- 1. Introduction
- 2. CAN Communication
- 3. CAN Framing
- 4. CAN Bus Access
- 5. CAN Data Protection
6. CAN FD
- Advantages and Consequences
- New Types of Frames
- Details of a CAN FD Frame
- Distinguishing CAN from CAN FD Frames
- Compatibility of CAN and CAN FD Controllers
- Accelerated Transmission
- Indicating too many Errors
- Length of the Data Field
- More Data with the same Security
- Changed Rules for Bit Stuffing and CRC Calculation
CAN Bus Levels
Physical signal transmission in a CAN network is based on differential signal transmission. The specific differential voltages depend on the bus interface that is used. A distinction is made here between the high-speed CAN bus interface (ISO 11898-2) and the low-speed bus interface (ISO 11898-3).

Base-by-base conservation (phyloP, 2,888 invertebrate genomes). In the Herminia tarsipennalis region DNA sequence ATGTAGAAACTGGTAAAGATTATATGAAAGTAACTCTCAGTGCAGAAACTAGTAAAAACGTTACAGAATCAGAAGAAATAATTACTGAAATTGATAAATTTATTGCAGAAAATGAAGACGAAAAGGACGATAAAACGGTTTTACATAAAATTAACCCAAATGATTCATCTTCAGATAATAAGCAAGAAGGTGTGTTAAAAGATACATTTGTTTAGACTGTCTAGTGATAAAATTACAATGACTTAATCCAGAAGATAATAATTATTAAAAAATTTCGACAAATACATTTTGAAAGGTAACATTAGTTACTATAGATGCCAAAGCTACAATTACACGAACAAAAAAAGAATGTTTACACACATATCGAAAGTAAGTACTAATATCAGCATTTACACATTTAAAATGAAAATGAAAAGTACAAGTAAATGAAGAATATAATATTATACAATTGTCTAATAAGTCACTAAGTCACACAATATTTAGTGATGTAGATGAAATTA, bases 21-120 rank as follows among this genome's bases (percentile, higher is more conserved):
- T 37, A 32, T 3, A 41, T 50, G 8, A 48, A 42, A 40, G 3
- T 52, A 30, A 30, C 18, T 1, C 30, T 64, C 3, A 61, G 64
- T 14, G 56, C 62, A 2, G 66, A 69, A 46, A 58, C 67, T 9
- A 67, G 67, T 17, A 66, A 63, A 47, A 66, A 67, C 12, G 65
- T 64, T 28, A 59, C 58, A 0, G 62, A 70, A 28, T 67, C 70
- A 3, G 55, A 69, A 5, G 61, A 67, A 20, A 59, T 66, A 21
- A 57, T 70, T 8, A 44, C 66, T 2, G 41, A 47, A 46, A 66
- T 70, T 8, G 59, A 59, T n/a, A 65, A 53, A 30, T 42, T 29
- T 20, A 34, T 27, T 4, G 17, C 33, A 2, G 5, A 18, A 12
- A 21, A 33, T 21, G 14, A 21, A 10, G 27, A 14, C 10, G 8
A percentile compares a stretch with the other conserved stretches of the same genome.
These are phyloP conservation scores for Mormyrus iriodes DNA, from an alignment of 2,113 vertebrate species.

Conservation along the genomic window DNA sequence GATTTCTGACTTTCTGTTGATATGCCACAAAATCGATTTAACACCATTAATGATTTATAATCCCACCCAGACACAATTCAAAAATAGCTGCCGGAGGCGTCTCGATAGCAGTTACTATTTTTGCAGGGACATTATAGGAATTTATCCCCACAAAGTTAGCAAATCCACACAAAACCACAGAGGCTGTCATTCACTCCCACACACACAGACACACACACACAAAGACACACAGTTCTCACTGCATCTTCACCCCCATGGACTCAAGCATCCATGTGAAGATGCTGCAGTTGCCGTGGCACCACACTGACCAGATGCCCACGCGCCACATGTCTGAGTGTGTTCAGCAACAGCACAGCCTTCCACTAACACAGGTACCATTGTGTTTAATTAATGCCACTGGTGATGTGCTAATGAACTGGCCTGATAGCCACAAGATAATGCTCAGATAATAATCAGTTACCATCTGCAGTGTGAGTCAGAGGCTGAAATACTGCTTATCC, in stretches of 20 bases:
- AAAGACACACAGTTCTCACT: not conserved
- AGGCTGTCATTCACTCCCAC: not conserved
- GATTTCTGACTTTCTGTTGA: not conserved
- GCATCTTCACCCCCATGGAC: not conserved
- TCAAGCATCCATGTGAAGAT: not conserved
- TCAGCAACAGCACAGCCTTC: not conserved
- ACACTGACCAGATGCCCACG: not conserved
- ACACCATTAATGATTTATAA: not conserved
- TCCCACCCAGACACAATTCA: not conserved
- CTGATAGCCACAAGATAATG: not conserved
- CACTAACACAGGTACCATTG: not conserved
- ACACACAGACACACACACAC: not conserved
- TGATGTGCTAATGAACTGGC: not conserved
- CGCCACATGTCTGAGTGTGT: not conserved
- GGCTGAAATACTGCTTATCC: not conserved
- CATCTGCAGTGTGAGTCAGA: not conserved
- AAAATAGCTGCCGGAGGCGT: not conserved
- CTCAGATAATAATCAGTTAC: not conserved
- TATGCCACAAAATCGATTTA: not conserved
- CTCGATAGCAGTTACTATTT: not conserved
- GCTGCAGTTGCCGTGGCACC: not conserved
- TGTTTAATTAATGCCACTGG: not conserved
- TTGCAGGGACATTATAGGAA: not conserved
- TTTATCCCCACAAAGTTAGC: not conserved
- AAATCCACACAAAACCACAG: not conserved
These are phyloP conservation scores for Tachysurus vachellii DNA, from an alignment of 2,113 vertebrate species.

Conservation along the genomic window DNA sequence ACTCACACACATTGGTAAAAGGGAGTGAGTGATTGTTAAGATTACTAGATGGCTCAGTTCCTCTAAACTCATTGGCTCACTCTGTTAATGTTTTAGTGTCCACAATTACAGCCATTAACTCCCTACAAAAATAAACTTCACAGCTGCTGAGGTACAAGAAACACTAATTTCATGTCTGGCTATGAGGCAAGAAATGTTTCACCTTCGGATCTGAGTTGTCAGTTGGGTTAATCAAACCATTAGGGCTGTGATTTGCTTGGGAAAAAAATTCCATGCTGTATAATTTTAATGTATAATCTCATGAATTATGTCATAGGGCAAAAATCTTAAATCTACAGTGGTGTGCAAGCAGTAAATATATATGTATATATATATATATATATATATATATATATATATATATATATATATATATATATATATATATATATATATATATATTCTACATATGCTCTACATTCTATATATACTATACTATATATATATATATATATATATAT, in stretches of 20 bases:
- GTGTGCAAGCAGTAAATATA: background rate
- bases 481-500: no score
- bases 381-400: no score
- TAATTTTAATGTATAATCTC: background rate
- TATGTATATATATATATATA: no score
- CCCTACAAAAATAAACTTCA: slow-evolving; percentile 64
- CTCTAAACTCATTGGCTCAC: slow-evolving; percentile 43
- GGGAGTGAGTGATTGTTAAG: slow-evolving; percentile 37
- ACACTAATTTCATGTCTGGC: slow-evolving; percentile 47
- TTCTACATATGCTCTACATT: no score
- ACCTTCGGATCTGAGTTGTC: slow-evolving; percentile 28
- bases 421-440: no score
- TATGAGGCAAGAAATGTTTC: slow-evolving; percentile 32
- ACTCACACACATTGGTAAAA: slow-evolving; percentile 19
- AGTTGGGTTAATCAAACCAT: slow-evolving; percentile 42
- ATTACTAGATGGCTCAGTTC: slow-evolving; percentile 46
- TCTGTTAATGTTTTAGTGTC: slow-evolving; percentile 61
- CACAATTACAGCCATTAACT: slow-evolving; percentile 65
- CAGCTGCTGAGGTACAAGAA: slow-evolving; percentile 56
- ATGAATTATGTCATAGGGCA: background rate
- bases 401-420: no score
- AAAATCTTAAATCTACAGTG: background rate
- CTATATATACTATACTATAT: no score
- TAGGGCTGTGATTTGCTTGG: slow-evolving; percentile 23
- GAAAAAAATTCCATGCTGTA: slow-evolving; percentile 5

ISO 11898-2 assigns logical “1” to a typical differential voltage of 0 Volt. The logical “0” is assigned with a typical differential voltage of 2 Volt. High-speed CAN transceivers interpret a differential voltage of more than 0.9 Volt as a dominant level within the common mode operating range, typically between 12 Volt and -12 Volt.
Below 0.5 Volt, however, the differential voltage is interpreted as a recessive level. A hysteresis circuit increases immunity to interference voltages. ISO 11898-3 assigns a typical differential voltage of 5 Volt to logical “1”, and a typical differential voltage of 2 Volt corresponds to logical “0”.